Topographical features to be measured are determined to be a working face of the ground.

The vehicle 1 in FIG. 1 is provided with camera 2 as a visual camera means in order to monitor the entire three-dimensional features of the ground as the original image and to measure a three-dimensional position of the ground against the vehicle 1. In this case, a distance to the ground is measured by a stereoscopic method utilizing parallax of two cameras or a multiocular camera.

Specifically, where the vehicle 1 has two cameras, the upper half of FIG. 2 shows topographical features whose image is picked up by a left camera, and the lower half of FIG. 2 shows the same topographical features whose image is picked up by a right camera. For example, a plurality of dot matrixes (i, j) are determined for the left camera image. And a method such as pattern matching is used to find which dot of the right camera image corresponds to the image of one dot (i, j) of the left camera image. And, when the corresponding point has been determined, the positions of both the dots on the images are determined, and their parallax d is determined. Distance data from the dot (i, j) to a line segment connecting the cameras is determined using a distance between both the cameras and the focal distances of the cameras in addition to the parallax d. Such processing is repeated on each dot to determine distance data.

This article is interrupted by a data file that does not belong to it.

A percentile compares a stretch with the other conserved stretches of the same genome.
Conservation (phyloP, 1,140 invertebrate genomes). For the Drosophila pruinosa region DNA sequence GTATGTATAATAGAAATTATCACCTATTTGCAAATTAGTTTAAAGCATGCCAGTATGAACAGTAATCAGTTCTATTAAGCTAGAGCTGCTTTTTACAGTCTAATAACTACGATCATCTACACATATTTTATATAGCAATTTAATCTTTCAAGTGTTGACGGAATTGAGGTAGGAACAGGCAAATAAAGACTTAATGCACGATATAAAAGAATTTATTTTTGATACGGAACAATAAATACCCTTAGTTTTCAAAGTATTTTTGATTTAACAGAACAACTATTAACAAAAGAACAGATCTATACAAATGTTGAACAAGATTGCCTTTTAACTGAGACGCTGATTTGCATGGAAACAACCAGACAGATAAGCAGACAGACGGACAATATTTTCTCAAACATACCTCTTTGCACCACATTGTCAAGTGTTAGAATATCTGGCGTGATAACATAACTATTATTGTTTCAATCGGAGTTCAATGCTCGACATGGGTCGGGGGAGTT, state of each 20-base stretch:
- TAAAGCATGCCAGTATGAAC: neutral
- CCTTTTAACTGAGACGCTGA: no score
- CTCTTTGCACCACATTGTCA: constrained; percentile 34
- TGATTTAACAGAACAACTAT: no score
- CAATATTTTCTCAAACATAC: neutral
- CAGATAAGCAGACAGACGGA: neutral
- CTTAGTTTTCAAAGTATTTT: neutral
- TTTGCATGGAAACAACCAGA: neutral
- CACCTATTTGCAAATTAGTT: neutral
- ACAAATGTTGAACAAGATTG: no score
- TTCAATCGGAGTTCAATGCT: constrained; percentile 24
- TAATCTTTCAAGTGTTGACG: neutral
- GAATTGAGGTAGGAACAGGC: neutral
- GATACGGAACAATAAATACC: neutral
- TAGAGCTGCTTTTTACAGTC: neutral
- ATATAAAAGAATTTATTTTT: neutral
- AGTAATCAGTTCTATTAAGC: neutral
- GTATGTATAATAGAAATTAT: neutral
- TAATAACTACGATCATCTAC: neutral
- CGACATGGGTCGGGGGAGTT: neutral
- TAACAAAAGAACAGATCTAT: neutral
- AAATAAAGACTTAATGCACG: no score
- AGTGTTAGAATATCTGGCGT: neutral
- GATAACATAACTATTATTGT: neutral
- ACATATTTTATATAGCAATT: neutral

Distance image generating device 3 calculates distance data to the ground as described above. Distance data d on every (i, j) pixel obtained as described above is converted into gradation data according to distance d and output to monitor 10, which displays a distance image. The monitor 10 has the original image taken by the camera 2 and can display both the distance image and the original image.

As described above, the distance image generating device 3 converts distance image data related to the three-dimensional information of (i, j, d) into three-dimensional coordinate data (Xp1, Yp1, Zp1) of vehicle body coordinate system X1-Y1-Z1 with a predetermined position of the vehicle 1 as the original point as shown in FIG. 3.

Position measuring sensor 4 detects a three-dimensional position of the vehicle 1. In this case, a GPS receiver is used as the position measuring sensor 4. Specifically, the position measuring sensor 4 detects the original position (HX0, HY0, HZ0) of the vehicle body coordinate system X1-Y1-Z1 as shown in FIG. 3. The three-dimensional position data detected by the GPS receiver is input via antenna 5. Based on the data obtained by the GPS receiver, an area map where the vehicle 1 is travelling is shown on the monitor 10, and the position of the travelling vehicle 1 can be indicated on the map.